The expression “white privilege” has been around for years but “white skin privilege” has recently been repopularised in the US, where numerous African-American deaths at the hands of police have ignited the Black Lives Matter movement. Broadly speaking, it means the interlocking societal benefits that Caucasians in the West enjoy – benefits that non-white people in the same social, political, or economic circumstances can only look at from the outside, like kids pressed up against a sweet shop window.
In Ireland – a country where up until very recently anyone not 100 per cent white and Christian was seen as something different – white privilege is rooted in the blissful unawareness of the obstacles people of colour experience. The failure to see the destructive attitudes that exist in our communities; our collective neglect in making this land inhospitable for racist ideas and actions.
The best example I have is my own life. I’m half-Asian, but with plenty of white people here to blend in with, I pretty much pass for white on the street. It would be hard for me to deny that it’s made my life easier. Nobody has ever told me to go back to my own country or denied my right to identify as an Irish person. No stranger has ever targeted me with a racial slur. I inadvertently benefit from white privilege; except, of course, online when my foreign-sounding surname means it’s open season.
White privilege is different to overt prejudice and the majority of Irish people deplore naked, boilerplate racism, of course. But one of its defining traits is that those who benefit may be unaware that they do so.
There are plenty of Irish people who will look away when a person of colour – born here or not – points to race-based prejudice. They’ve created their own bubble, unaffected by the same discrimination, that denies its existence. They will contort themselves into pretzels to stop it from being burst.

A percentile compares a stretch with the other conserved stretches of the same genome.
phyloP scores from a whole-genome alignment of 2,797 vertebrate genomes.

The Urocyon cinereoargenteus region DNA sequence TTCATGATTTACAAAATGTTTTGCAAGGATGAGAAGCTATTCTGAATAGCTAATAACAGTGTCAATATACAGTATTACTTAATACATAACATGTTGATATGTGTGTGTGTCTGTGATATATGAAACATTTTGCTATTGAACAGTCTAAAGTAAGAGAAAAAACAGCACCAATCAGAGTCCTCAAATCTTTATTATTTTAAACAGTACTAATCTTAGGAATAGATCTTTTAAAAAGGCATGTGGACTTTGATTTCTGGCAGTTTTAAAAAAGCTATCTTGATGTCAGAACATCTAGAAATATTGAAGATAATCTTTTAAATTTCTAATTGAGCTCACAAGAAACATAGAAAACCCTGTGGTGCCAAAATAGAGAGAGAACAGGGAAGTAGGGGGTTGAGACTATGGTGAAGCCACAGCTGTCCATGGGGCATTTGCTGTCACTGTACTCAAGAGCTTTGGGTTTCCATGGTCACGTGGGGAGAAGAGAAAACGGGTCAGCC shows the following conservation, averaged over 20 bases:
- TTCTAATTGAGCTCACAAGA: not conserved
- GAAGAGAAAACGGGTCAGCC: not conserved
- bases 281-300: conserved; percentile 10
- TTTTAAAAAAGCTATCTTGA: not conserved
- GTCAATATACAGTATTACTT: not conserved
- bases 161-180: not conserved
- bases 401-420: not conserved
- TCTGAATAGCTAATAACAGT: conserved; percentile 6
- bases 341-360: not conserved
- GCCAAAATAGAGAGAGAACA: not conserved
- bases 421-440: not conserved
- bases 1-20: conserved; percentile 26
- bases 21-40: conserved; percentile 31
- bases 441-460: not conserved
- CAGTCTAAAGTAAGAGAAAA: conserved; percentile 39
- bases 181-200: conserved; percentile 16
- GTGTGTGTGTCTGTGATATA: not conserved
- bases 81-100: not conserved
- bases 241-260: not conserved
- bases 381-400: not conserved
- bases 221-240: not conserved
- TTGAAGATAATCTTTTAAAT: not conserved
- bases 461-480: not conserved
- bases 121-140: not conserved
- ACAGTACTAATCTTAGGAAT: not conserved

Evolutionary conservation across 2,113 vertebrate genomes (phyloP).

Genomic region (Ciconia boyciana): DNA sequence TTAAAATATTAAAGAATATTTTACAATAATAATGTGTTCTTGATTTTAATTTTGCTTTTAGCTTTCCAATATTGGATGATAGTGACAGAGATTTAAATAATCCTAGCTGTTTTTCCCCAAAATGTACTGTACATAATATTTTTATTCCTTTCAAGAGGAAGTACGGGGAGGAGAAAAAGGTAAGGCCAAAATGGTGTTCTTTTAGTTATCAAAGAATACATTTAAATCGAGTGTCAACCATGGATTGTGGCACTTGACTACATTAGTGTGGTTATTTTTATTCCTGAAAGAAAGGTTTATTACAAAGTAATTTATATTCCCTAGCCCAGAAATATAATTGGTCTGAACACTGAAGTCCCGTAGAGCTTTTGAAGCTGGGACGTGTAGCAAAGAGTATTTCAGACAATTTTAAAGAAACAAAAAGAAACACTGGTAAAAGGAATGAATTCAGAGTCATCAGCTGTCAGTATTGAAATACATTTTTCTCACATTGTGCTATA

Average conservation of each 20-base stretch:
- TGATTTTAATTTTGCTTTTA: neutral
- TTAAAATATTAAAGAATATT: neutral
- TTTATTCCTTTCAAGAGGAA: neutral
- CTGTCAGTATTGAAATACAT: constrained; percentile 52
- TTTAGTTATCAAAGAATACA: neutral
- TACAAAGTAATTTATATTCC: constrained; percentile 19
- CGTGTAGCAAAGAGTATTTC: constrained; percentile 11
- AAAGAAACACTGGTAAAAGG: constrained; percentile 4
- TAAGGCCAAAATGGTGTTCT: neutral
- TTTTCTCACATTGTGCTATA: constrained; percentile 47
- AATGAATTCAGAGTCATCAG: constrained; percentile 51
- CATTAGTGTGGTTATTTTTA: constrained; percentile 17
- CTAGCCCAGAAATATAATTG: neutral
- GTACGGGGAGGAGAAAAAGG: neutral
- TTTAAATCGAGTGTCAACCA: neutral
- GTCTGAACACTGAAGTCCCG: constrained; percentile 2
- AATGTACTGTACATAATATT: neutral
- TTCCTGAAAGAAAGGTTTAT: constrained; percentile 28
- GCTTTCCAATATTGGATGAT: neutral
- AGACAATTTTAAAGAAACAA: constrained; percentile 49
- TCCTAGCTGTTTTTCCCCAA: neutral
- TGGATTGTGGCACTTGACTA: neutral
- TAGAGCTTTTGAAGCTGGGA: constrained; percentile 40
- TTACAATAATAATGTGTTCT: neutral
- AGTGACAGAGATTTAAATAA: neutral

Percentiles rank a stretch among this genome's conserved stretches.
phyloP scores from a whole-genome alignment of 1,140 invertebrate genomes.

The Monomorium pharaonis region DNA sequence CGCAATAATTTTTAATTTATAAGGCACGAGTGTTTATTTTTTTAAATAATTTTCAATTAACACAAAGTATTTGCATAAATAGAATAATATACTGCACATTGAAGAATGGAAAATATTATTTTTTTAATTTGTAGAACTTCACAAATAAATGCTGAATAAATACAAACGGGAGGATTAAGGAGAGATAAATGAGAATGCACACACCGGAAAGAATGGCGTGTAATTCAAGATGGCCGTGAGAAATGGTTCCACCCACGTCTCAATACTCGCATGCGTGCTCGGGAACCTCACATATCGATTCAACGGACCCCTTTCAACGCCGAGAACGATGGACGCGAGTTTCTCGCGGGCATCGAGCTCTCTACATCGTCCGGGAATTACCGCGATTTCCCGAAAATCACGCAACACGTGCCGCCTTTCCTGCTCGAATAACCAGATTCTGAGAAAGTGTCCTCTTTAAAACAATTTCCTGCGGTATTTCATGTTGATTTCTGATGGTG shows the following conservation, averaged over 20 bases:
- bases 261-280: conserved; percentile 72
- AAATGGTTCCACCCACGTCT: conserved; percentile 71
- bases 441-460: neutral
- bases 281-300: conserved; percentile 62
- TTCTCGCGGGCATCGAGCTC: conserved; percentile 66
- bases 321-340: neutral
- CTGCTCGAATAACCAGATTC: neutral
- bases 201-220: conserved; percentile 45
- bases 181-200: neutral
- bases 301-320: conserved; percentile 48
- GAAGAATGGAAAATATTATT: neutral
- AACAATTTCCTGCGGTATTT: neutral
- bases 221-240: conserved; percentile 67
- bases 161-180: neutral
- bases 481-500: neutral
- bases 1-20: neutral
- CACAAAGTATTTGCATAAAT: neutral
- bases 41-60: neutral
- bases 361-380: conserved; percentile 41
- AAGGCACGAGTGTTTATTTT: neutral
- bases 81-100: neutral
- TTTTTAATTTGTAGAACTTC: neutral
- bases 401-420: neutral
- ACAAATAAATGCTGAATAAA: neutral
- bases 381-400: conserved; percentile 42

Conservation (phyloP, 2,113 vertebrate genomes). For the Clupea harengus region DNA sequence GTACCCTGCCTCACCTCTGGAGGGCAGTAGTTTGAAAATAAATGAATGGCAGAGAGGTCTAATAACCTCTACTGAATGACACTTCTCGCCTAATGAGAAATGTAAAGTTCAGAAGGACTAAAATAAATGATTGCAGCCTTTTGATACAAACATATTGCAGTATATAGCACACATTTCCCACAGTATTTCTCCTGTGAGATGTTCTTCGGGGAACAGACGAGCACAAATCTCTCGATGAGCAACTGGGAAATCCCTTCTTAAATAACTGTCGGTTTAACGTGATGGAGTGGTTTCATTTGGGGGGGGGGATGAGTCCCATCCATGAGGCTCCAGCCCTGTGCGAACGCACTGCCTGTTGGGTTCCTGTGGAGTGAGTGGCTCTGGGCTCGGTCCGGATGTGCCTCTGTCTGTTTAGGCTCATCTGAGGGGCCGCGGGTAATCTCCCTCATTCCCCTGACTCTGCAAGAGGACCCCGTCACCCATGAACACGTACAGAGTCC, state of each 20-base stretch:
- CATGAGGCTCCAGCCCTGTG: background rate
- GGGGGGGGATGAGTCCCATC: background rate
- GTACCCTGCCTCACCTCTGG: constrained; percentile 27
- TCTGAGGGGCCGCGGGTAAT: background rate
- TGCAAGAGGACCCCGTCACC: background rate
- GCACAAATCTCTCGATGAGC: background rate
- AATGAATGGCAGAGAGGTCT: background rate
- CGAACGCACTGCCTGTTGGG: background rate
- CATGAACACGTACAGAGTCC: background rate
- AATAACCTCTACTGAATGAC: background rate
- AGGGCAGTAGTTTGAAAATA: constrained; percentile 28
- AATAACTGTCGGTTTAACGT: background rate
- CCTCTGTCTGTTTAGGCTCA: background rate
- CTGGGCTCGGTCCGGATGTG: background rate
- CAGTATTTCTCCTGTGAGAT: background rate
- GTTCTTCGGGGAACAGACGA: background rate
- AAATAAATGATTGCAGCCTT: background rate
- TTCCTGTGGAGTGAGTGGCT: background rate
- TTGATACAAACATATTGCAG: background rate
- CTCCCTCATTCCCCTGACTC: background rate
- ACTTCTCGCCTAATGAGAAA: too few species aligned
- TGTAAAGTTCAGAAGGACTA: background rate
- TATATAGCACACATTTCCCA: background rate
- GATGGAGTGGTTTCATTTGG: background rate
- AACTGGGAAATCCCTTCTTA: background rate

Take the case of Samia Jalal, who applied for the same job at a Dublin radio station under two different names: her own and the more traditionally Melanin-deprived name of Neville. One was accepted for an interview and the other received a rejection notice. The excuse from the company that this was nothing more sinister than an "administrative error" seems beyond the realms of believability. Jalal hit social media with facts and evidence, but her claims were met with derision.
And then there is the popular @Ireland Twitter account – which sees a different person curate it each week in an attempt to paint a broad picture of contemporary Irish society. It suffered numerous racist attacks when Michelle Marie, a black woman, took the wheel.
The Last Word on Today FM had a segment on the back of this that discussed racism in Ireland. It featured an all-white panel. *
Perhaps that’s why the Irish slave myth has surfaced. The indentured servitude experienced by Irish immigrants in America is being compared to the horrors of perpetual chattel slavery as a way of delegitimising black suffering. It’s horribly inaccurate.
In 2016, people of colour’s modern-day torments are still being marginalised. Prejudice isn’t being called out. Victims of racism are being met with suspicion. When it comes to race relations, there’s plenty of distance left to run. White privilege is real and it’s in Ireland.
Dean Van Nguyen is a freelance journalist and editor covering media, music and pop culture
* This article was amended on October 21st, 2016